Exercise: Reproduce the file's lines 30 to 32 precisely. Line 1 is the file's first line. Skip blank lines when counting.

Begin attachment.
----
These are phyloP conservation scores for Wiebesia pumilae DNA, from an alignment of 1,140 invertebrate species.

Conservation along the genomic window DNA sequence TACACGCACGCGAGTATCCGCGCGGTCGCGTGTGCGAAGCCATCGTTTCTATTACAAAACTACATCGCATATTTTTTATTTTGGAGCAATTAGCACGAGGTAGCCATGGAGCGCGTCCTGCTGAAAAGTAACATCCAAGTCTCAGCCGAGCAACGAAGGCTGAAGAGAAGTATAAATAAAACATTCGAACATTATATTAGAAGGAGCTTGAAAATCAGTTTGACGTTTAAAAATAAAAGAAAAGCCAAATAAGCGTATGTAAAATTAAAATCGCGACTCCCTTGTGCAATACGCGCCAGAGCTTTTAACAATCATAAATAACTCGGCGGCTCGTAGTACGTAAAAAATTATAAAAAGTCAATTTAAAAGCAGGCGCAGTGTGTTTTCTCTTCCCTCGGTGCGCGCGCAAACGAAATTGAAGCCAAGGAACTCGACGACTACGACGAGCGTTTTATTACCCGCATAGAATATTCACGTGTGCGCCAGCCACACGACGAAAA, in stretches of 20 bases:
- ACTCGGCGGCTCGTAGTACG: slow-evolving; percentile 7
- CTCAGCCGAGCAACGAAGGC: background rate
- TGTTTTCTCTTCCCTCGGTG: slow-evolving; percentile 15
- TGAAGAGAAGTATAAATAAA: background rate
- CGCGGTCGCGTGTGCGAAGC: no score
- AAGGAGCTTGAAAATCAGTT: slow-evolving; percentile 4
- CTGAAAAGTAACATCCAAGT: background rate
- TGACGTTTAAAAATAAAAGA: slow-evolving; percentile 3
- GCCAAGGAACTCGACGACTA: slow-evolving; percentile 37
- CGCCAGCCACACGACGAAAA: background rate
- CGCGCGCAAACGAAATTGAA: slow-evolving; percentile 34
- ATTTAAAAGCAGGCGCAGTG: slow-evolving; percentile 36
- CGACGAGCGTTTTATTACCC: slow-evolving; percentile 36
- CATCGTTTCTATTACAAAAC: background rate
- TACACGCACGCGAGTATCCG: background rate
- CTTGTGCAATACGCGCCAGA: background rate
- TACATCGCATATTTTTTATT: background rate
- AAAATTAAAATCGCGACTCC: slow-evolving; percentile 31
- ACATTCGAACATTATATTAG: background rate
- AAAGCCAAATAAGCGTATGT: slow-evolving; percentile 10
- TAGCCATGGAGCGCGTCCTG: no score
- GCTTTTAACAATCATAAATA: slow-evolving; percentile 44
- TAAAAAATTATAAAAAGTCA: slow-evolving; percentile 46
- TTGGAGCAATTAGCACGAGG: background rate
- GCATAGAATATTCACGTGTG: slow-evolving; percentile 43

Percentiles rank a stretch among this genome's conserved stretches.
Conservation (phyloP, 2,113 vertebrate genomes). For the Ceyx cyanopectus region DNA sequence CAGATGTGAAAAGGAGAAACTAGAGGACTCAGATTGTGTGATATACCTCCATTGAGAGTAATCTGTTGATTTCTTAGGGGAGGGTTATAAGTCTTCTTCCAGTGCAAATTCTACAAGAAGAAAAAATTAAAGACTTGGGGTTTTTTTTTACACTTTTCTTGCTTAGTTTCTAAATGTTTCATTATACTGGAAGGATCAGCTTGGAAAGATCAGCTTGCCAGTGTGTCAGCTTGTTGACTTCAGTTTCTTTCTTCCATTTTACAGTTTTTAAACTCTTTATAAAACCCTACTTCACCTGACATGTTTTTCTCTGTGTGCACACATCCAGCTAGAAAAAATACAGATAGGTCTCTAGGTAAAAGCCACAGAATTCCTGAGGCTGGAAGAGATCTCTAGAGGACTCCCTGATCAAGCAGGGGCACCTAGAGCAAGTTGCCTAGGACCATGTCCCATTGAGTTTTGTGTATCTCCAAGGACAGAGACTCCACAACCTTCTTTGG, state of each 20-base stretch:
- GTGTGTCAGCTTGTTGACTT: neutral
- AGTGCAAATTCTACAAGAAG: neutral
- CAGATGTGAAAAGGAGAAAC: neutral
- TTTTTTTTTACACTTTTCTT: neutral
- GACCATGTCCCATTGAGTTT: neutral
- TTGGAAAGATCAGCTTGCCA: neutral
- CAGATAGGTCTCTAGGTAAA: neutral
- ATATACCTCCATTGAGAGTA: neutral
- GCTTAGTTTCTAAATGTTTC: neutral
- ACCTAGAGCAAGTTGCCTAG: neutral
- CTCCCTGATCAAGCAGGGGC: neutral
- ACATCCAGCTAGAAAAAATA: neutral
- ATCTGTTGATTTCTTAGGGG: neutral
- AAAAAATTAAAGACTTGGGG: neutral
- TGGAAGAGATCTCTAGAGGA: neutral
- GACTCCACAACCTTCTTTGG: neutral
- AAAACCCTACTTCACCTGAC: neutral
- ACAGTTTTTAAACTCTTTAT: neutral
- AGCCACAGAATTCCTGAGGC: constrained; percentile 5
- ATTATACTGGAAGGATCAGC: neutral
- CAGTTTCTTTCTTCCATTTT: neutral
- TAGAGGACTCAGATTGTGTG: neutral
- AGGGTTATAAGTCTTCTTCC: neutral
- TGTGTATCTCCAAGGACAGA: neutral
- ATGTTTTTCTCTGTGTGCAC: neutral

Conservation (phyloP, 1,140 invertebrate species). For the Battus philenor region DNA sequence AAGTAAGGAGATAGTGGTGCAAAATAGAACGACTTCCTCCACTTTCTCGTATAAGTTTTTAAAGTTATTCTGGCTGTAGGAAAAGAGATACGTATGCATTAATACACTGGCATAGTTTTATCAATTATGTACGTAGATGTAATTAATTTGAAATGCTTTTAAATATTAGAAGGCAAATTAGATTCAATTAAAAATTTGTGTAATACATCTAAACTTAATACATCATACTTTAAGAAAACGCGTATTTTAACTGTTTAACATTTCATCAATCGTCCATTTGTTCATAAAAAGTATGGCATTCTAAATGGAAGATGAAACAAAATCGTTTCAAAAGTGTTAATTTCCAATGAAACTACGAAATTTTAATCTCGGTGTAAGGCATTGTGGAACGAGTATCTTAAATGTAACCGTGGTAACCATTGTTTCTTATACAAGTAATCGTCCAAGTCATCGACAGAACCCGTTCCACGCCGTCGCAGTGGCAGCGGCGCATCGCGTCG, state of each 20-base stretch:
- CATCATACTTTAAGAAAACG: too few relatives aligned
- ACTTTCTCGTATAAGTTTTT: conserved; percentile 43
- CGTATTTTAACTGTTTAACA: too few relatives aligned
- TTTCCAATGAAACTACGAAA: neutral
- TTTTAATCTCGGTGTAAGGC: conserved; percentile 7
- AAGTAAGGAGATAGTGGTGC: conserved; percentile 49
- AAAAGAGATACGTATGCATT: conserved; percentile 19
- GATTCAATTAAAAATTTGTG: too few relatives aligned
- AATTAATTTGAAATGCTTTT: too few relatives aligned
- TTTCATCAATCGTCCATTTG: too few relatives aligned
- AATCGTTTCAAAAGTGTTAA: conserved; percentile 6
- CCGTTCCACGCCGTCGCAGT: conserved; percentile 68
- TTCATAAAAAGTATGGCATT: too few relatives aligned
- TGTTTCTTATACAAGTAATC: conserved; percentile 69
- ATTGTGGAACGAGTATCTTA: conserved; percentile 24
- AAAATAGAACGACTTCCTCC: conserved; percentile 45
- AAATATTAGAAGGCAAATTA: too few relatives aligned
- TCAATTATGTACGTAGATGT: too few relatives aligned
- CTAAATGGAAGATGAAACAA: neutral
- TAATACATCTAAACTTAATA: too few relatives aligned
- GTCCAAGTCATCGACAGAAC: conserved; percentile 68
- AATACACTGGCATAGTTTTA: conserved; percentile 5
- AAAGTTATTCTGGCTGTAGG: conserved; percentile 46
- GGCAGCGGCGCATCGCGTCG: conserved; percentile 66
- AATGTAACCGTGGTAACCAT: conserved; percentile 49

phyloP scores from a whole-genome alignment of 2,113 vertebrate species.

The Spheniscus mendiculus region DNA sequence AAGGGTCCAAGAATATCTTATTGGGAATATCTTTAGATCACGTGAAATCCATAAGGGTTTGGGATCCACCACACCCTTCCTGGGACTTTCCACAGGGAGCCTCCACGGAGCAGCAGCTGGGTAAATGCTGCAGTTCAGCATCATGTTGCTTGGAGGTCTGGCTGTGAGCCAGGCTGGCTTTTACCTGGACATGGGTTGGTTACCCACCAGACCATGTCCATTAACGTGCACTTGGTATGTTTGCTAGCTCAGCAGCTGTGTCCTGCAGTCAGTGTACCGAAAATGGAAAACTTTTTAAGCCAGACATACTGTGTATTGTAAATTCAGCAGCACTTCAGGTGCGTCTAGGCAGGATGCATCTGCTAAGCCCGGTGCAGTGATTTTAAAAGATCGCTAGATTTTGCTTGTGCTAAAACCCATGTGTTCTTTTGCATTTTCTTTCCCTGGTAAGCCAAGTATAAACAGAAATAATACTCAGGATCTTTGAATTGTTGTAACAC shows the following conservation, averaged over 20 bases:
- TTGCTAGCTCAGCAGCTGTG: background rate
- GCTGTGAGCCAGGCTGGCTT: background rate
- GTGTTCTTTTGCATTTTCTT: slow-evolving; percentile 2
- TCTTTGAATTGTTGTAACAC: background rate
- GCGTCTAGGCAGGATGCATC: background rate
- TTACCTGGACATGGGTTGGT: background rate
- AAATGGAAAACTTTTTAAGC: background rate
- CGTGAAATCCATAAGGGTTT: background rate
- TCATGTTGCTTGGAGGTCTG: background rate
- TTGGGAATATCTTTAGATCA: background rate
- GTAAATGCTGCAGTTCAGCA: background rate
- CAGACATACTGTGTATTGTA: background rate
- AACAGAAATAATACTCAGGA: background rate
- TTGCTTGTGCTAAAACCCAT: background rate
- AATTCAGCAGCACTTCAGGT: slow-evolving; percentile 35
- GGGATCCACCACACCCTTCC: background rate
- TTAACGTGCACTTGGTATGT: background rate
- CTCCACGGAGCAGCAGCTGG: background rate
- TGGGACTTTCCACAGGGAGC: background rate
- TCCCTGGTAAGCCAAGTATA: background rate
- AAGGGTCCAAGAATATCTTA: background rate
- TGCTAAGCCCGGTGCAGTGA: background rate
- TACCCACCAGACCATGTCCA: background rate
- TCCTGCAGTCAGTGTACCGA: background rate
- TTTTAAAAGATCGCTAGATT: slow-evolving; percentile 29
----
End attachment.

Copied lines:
- GTGTGTCAGCTTGTTGACTT: neutral
- AGTGCAAATTCTACAAGAAG: neutral
- CAGATGTGAAAAGGAGAAAC: neutral